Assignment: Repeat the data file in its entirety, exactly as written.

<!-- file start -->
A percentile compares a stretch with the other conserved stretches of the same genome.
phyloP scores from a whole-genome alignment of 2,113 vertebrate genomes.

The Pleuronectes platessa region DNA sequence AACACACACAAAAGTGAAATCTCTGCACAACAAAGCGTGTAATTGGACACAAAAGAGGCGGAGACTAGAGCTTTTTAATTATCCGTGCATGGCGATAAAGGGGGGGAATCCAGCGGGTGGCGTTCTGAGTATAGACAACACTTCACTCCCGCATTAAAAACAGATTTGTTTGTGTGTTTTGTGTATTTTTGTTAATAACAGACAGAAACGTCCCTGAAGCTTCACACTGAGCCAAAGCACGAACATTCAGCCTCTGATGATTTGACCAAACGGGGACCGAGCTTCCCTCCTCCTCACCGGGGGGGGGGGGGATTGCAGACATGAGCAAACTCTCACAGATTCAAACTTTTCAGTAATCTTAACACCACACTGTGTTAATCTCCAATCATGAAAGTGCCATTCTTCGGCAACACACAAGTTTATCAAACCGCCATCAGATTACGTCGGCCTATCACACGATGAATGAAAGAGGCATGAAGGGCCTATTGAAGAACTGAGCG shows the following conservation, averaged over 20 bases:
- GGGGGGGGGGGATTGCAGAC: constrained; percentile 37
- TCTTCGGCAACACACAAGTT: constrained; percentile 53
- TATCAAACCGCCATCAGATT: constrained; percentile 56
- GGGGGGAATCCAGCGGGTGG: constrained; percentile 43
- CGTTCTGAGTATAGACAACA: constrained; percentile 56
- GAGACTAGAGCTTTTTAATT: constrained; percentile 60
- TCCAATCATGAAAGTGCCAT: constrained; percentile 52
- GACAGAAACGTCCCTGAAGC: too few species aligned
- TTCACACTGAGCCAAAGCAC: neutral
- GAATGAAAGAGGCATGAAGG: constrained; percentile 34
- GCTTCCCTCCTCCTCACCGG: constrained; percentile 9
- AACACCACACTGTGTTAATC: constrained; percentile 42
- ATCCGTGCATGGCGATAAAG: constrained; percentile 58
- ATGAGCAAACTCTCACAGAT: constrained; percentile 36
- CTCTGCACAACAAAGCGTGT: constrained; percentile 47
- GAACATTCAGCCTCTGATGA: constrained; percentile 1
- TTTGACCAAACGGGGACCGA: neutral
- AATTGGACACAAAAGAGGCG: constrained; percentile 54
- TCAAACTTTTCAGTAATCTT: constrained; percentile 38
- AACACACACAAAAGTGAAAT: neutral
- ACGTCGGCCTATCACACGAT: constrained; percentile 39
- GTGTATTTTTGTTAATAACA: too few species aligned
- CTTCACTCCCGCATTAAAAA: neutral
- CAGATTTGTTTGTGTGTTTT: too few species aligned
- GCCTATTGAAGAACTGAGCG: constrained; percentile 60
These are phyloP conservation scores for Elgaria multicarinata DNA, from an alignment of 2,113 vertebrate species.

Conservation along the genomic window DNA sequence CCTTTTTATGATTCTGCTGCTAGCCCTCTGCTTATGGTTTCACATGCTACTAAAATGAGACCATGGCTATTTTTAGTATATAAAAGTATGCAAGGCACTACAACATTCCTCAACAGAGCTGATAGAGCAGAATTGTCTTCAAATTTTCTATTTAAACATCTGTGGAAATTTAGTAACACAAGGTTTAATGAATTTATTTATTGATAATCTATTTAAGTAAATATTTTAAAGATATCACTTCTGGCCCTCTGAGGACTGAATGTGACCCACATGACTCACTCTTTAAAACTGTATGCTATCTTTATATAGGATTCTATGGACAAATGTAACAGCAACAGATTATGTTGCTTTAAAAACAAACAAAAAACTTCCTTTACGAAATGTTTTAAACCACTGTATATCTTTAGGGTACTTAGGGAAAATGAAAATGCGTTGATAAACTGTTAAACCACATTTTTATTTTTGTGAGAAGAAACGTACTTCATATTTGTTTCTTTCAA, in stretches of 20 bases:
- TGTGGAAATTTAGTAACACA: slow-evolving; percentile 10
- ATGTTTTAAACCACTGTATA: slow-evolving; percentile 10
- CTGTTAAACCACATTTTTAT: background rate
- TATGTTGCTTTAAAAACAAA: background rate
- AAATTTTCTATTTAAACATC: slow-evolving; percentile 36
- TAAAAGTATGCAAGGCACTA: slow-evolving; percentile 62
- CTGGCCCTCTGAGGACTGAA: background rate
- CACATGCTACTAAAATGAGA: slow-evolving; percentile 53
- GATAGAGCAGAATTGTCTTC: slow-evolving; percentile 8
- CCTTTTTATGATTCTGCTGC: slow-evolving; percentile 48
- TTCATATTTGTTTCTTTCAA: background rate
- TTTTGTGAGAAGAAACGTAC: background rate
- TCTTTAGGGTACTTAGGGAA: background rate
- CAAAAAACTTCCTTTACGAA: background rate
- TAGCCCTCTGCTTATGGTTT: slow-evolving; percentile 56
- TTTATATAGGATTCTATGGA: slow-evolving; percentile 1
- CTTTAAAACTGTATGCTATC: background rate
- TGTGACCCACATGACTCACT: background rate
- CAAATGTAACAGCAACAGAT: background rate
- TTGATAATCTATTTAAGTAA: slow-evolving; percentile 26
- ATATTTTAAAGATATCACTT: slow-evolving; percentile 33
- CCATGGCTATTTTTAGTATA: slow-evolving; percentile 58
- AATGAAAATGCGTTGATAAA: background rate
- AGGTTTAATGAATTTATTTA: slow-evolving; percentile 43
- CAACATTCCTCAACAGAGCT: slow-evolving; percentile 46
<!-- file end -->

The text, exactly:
A percentile compares a stretch with the other conserved stretches of the same genome.
phyloP scores from a whole-genome alignment of 2,113 vertebrate genomes.

The Pleuronectes platessa region DNA sequence AACACACACAAAAGTGAAATCTCTGCACAACAAAGCGTGTAATTGGACACAAAAGAGGCGGAGACTAGAGCTTTTTAATTATCCGTGCATGGCGATAAAGGGGGGGAATCCAGCGGGTGGCGTTCTGAGTATAGACAACACTTCACTCCCGCATTAAAAACAGATTTGTTTGTGTGTTTTGTGTATTTTTGTTAATAACAGACAGAAACGTCCCTGAAGCTTCACACTGAGCCAAAGCACGAACATTCAGCCTCTGATGATTTGACCAAACGGGGACCGAGCTTCCCTCCTCCTCACCGGGGGGGGGGGGGATTGCAGACATGAGCAAACTCTCACAGATTCAAACTTTTCAGTAATCTTAACACCACACTGTGTTAATCTCCAATCATGAAAGTGCCATTCTTCGGCAACACACAAGTTTATCAAACCGCCATCAGATTACGTCGGCCTATCACACGATGAATGAAAGAGGCATGAAGGGCCTATTGAAGAACTGAGCG shows the following conservation, averaged over 20 bases:
- GGGGGGGGGGGATTGCAGAC: constrained; percentile 37
- TCTTCGGCAACACACAAGTT: constrained; percentile 53
- TATCAAACCGCCATCAGATT: constrained; percentile 56
- GGGGGGAATCCAGCGGGTGG: constrained; percentile 43
- CGTTCTGAGTATAGACAACA: constrained; percentile 56
- GAGACTAGAGCTTTTTAATT: constrained; percentile 60
- TCCAATCATGAAAGTGCCAT: constrained; percentile 52
- GACAGAAACGTCCCTGAAGC: too few species aligned
- TTCACACTGAGCCAAAGCAC: neutral
- GAATGAAAGAGGCATGAAGG: constrained; percentile 34
- GCTTCCCTCCTCCTCACCGG: constrained; percentile 9
- AACACCACACTGTGTTAATC: constrained; percentile 42
- ATCCGTGCATGGCGATAAAG: constrained; percentile 58
- ATGAGCAAACTCTCACAGAT: constrained; percentile 36
- CTCTGCACAACAAAGCGTGT: constrained; percentile 47
- GAACATTCAGCCTCTGATGA: constrained; percentile 1
- TTTGACCAAACGGGGACCGA: neutral
- AATTGGACACAAAAGAGGCG: constrained; percentile 54
- TCAAACTTTTCAGTAATCTT: constrained; percentile 38
- AACACACACAAAAGTGAAAT: neutral
- ACGTCGGCCTATCACACGAT: constrained; percentile 39
- GTGTATTTTTGTTAATAACA: too few species aligned
- CTTCACTCCCGCATTAAAAA: neutral
- CAGATTTGTTTGTGTGTTTT: too few species aligned
- GCCTATTGAAGAACTGAGCG: constrained; percentile 60
These are phyloP conservation scores for Elgaria multicarinata DNA, from an alignment of 2,113 vertebrate species.

Conservation along the genomic window DNA sequence CCTTTTTATGATTCTGCTGCTAGCCCTCTGCTTATGGTTTCACATGCTACTAAAATGAGACCATGGCTATTTTTAGTATATAAAAGTATGCAAGGCACTACAACATTCCTCAACAGAGCTGATAGAGCAGAATTGTCTTCAAATTTTCTATTTAAACATCTGTGGAAATTTAGTAACACAAGGTTTAATGAATTTATTTATTGATAATCTATTTAAGTAAATATTTTAAAGATATCACTTCTGGCCCTCTGAGGACTGAATGTGACCCACATGACTCACTCTTTAAAACTGTATGCTATCTTTATATAGGATTCTATGGACAAATGTAACAGCAACAGATTATGTTGCTTTAAAAACAAACAAAAAACTTCCTTTACGAAATGTTTTAAACCACTGTATATCTTTAGGGTACTTAGGGAAAATGAAAATGCGTTGATAAACTGTTAAACCACATTTTTATTTTTGTGAGAAGAAACGTACTTCATATTTGTTTCTTTCAA, in stretches of 20 bases:
- TGTGGAAATTTAGTAACACA: slow-evolving; percentile 10
- ATGTTTTAAACCACTGTATA: slow-evolving; percentile 10
- CTGTTAAACCACATTTTTAT: background rate
- TATGTTGCTTTAAAAACAAA: background rate
- AAATTTTCTATTTAAACATC: slow-evolving; percentile 36
- TAAAAGTATGCAAGGCACTA: slow-evolving; percentile 62
- CTGGCCCTCTGAGGACTGAA: background rate
- CACATGCTACTAAAATGAGA: slow-evolving; percentile 53
- GATAGAGCAGAATTGTCTTC: slow-evolving; percentile 8
- CCTTTTTATGATTCTGCTGC: slow-evolving; percentile 48
- TTCATATTTGTTTCTTTCAA: background rate
- TTTTGTGAGAAGAAACGTAC: background rate
- TCTTTAGGGTACTTAGGGAA: background rate
- CAAAAAACTTCCTTTACGAA: background rate
- TAGCCCTCTGCTTATGGTTT: slow-evolving; percentile 56
- TTTATATAGGATTCTATGGA: slow-evolving; percentile 1
- CTTTAAAACTGTATGCTATC: background rate
- TGTGACCCACATGACTCACT: background rate
- CAAATGTAACAGCAACAGAT: background rate
- TTGATAATCTATTTAAGTAA: slow-evolving; percentile 26
- ATATTTTAAAGATATCACTT: slow-evolving; percentile 33
- CCATGGCTATTTTTAGTATA: slow-evolving; percentile 58
- AATGAAAATGCGTTGATAAA: background rate
- AGGTTTAATGAATTTATTTA: slow-evolving; percentile 43
- CAACATTCCTCAACAGAGCT: slow-evolving; percentile 46